Navigating Mental Fog

One of the most frustrating things I’ve encountered with my illness is mental fog. I have trouble remembering things I’m supposed to do or where I’ve put things. As my mother would have said: if my head wasn’t attached, I’d lose it. I get tongue-tied a lot because I can’t think of the right word at the right moment. Names of new people I’ve met? Forget about it! Literally.

There are a few methods I use to navigate my mental fog.

alarms

I set alarms.

If I have to remember to do something at a specific time, I set an alarm on my phone. I title the alarm (otherwise I might forget why I set it), and I use a sound that doesn’t want to make the people around me hurt me. I tried to-dos, but they just weren’t obnoxious enough. I’ve done this for medication reminders and to wake myself up (literally or figuratively) when my fatigue is particularly bad.

 

evernote

I keep updated electronic lists of medications and medical history.

You would think I could remember the name and dosages of meds I’ve taken for years. Nope, not always. If it’s a short-term medication, like an antibiotic, I never remember. And I’ve had too many surgeries to remember the dates of all of them.

I have two files in Evernote: medication list and medical history. Any time I have a new medicine added to my regimen or a dosage change, I update my list. My medical history includes dates and details of all my surgeries and major hospitalizations, my diagnoses, and my allergies. I can open them on my phone and hand it over to a doctor or nurse, and they can find what they need. Plus, I can never remember the full name of 6-MP.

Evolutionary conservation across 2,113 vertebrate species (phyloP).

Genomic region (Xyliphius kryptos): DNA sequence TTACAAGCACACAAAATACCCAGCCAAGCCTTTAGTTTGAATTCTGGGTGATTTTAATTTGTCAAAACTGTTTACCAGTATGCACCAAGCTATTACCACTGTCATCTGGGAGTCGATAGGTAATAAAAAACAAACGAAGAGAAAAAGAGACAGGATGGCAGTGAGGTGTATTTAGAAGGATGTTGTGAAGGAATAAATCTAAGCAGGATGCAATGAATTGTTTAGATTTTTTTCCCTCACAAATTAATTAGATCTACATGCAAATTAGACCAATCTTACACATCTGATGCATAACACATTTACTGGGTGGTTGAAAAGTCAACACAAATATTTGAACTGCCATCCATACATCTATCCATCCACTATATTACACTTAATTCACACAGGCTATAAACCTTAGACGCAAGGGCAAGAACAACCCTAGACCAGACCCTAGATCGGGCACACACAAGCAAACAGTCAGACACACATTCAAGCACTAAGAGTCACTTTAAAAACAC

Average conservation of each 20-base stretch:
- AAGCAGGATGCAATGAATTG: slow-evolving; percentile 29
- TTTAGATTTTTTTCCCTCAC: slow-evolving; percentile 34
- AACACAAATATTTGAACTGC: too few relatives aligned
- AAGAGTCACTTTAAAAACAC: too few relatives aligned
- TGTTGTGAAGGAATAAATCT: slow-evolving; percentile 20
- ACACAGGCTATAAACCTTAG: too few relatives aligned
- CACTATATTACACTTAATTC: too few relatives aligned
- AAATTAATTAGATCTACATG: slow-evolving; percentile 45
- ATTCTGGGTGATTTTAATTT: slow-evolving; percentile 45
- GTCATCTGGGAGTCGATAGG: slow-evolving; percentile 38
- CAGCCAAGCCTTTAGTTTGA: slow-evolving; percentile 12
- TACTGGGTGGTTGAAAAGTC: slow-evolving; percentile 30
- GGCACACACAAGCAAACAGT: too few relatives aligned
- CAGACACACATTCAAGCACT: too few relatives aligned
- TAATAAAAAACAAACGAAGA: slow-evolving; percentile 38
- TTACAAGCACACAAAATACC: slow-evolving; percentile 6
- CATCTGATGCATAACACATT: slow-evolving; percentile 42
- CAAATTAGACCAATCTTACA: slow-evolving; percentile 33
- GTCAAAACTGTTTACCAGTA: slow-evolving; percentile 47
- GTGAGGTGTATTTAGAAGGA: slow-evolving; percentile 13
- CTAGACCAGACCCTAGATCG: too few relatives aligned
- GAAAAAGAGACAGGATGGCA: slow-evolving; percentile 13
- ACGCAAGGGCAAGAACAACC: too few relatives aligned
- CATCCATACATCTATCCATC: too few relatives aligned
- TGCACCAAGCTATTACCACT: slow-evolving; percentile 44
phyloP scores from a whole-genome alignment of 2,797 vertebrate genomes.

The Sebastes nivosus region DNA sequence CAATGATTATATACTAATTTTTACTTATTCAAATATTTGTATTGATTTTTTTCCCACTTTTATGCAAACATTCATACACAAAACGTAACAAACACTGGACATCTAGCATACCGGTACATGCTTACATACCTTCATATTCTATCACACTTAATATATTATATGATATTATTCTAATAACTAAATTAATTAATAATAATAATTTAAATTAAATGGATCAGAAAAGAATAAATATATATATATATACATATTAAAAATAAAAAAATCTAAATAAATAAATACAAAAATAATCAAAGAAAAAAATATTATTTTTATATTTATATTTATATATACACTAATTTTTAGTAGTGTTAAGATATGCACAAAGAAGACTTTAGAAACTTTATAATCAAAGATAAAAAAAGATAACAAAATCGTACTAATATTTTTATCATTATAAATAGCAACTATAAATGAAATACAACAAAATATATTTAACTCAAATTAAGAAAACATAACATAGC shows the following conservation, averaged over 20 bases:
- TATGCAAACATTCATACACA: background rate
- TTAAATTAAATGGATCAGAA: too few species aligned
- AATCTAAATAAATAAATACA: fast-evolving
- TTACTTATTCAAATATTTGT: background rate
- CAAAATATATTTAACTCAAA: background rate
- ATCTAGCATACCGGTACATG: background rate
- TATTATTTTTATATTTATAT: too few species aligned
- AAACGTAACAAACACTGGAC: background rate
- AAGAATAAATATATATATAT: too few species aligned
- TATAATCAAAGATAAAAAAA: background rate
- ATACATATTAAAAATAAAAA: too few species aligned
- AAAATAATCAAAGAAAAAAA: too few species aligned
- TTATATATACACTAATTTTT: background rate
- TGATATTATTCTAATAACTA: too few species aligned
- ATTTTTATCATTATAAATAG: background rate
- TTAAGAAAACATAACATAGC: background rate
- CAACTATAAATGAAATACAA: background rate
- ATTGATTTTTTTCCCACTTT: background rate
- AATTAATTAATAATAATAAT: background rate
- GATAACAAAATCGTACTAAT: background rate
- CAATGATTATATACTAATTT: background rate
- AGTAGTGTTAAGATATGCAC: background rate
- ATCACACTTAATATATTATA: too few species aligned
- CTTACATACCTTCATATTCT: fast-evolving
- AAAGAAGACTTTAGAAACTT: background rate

bulletjournal

I write things down.

It might seem counter-intuitive, with all the talk of phone alarms and Evernote, but the most helpful thing I’ve found is to write things down. With a pen. In a notebook.

I’ve been using the Bullet Journal method for almost three years. I’m able to keep up with my goals, to-dos, and daily goings-on (life, work, and health) better than any digital method I’ve tried. When I was working full-time, I kept a separate notebook for work, and I may continue to keep my work-from-home/freelance project notes separate.

When a doctor asks me how many days I’ve felt like crap or when my last period started, I can take out my journal (which goes everywhere with me) and look it up. When I can’t remember how or why I did something, I can read my notes. When I have a task or date I need to remember, I write it down.

 

Mental fog is a fact of life for many chronically ill people, and we get tired of saying, “I forgot,” just as much as people get of hearing us say it. These three things help me a lot. Do you have different methods that help you?

 

ward-quote

Diagnosed with Crohn's disease over 20 years ago, Kerry has been through all the ups and downs of chronic illness. She lives in the South with her awesome hubby and her escape-artist puppy. She adores the Avett Brothers, coloring, and cooking competition shows. Currently, her favorite word is sanguine.

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About Me

About Me

Learning to find peace in the midst of chronic illness after 20+ years with Crohn's disease. Always on the hunt for more spoons.

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